Exploring Greater Taipei by Bus, Train, and Foot

Greater Taipei, home to almost a third of Taiwan’s 23.5 million residents, is a wonderfully diverse yet conveniently compact region.

In addition to manmade attractions like Taipei 101, the National Palace Museum, and a fabulous array of restaurants, the cities of Taipei, New Taipei, and Keelung boast mountains almost 7,000-feet high (2,133 meters), engrossing coastal views, and villages inhabited by indigenous Austronesian people. After shopping and touring 18th-century temples, visitors can relax in a luxurious hot-spring hotel. And they can do all this without having to hire a car or even hail a taxi.

Taiwan’s capital has excellent public transportation. The metro system has 108 stations on five main lines. Buses fill what gaps remain, serving hillside communities and every settlement on the north and northeast coasts.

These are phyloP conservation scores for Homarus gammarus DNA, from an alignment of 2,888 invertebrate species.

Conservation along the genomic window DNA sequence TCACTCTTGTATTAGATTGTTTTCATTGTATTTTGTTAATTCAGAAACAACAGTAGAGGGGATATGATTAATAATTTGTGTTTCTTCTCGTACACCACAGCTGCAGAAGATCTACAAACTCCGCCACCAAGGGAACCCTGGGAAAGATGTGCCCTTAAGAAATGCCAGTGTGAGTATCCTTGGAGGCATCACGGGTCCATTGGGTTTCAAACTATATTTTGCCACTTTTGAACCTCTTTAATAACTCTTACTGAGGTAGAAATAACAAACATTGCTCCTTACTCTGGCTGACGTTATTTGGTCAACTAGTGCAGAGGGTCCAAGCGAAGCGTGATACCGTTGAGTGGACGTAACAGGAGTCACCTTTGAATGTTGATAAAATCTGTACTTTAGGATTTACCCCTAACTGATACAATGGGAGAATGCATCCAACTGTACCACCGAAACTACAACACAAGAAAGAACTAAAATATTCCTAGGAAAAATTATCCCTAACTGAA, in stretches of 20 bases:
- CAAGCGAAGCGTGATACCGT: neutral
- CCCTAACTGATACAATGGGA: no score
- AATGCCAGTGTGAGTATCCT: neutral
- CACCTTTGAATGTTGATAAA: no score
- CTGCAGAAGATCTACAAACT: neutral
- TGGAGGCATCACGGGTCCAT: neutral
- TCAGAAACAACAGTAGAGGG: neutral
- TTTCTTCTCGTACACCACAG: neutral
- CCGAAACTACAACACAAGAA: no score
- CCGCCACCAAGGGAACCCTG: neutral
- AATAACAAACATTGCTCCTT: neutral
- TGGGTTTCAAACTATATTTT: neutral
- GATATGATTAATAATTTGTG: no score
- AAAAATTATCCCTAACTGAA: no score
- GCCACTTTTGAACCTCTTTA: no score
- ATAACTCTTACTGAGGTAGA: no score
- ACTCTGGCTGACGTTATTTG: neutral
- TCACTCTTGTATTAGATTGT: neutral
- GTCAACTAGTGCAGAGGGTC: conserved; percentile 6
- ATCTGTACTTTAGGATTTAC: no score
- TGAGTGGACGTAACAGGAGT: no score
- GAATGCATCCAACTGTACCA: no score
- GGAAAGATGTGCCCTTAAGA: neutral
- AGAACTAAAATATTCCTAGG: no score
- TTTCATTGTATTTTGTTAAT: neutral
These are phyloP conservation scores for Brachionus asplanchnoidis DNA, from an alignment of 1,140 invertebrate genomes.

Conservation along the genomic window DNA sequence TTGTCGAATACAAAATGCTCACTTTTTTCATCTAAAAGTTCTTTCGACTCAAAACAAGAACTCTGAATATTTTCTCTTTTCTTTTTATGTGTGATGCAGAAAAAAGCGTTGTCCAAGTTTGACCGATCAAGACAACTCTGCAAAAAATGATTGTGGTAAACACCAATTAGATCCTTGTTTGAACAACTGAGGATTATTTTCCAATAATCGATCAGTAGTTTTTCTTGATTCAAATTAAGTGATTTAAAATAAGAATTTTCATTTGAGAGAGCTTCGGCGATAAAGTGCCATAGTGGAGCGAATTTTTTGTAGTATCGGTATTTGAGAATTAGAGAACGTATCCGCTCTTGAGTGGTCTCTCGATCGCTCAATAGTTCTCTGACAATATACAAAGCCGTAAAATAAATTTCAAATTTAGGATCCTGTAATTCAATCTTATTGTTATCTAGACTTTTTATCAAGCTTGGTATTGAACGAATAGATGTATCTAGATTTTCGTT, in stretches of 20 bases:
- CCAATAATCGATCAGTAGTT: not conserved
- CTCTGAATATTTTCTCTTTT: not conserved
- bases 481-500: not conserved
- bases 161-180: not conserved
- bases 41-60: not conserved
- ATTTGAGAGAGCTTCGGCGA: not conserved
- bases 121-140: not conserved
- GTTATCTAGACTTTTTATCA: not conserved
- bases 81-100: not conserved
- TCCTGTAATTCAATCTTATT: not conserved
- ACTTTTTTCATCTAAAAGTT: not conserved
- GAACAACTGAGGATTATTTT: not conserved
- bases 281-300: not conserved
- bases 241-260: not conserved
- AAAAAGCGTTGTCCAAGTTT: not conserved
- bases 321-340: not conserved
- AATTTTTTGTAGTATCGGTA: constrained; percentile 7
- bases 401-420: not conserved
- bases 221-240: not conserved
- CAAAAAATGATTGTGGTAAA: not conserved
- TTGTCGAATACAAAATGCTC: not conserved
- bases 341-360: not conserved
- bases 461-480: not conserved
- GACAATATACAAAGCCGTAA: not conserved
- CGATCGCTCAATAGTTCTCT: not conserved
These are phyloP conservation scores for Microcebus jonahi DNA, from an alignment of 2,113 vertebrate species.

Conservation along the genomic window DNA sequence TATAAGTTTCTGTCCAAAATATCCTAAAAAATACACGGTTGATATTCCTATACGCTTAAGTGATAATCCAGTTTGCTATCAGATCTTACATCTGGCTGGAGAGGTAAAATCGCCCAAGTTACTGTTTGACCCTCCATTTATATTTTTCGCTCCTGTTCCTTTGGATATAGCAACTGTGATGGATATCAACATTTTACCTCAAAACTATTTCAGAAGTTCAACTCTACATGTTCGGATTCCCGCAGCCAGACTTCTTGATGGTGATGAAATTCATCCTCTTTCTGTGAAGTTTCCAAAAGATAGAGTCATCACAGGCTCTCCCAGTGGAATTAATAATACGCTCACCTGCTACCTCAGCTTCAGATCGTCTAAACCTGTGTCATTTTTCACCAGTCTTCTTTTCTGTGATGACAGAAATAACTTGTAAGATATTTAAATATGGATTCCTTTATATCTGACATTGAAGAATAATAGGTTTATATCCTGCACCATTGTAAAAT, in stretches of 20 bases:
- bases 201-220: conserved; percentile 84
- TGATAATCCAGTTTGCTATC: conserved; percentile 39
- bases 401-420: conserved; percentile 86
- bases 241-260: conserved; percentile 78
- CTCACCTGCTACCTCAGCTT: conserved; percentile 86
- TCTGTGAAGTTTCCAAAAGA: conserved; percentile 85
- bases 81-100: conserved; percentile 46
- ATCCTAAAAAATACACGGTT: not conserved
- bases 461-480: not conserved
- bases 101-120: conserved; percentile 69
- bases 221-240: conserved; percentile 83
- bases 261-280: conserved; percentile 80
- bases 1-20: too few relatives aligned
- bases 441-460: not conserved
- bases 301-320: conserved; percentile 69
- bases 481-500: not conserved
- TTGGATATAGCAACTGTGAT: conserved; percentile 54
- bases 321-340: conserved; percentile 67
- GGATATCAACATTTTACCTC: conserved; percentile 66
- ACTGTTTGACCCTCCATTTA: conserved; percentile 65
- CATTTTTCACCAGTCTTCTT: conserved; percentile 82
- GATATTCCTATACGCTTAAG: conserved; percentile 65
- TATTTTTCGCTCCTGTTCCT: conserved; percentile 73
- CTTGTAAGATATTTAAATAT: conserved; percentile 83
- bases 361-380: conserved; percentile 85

One of Taiwan’s finest bus rides is the No.1717 route. Starting from near Taipei Main Railway Station, it heads northward through a district thick with hotels before beginning the climb into Yangmingshan National Park. Among stops served by the 14 round-tripss each day are Zhuzihu, famous for its calla lilies, and the trailhead for Mount Qixing (at 1,120 meters above sea level, its peak is the highest point in the park).

Lovers of the great outdoors may want to get off at Xiaoyoukeng. This stop is especially easy to recognize because, as the bus rounds a corner, a steam-belching fumarole comes into view. Many of the rocks around the vents bear yellow-green sulfur stains. Anyone who is relatively fit can hike from here to the top of Mount Qixing and then down to Yangmingshan Bus Station, from where various buses set off for Beitou, Gongguan, and other parts of the metropolis.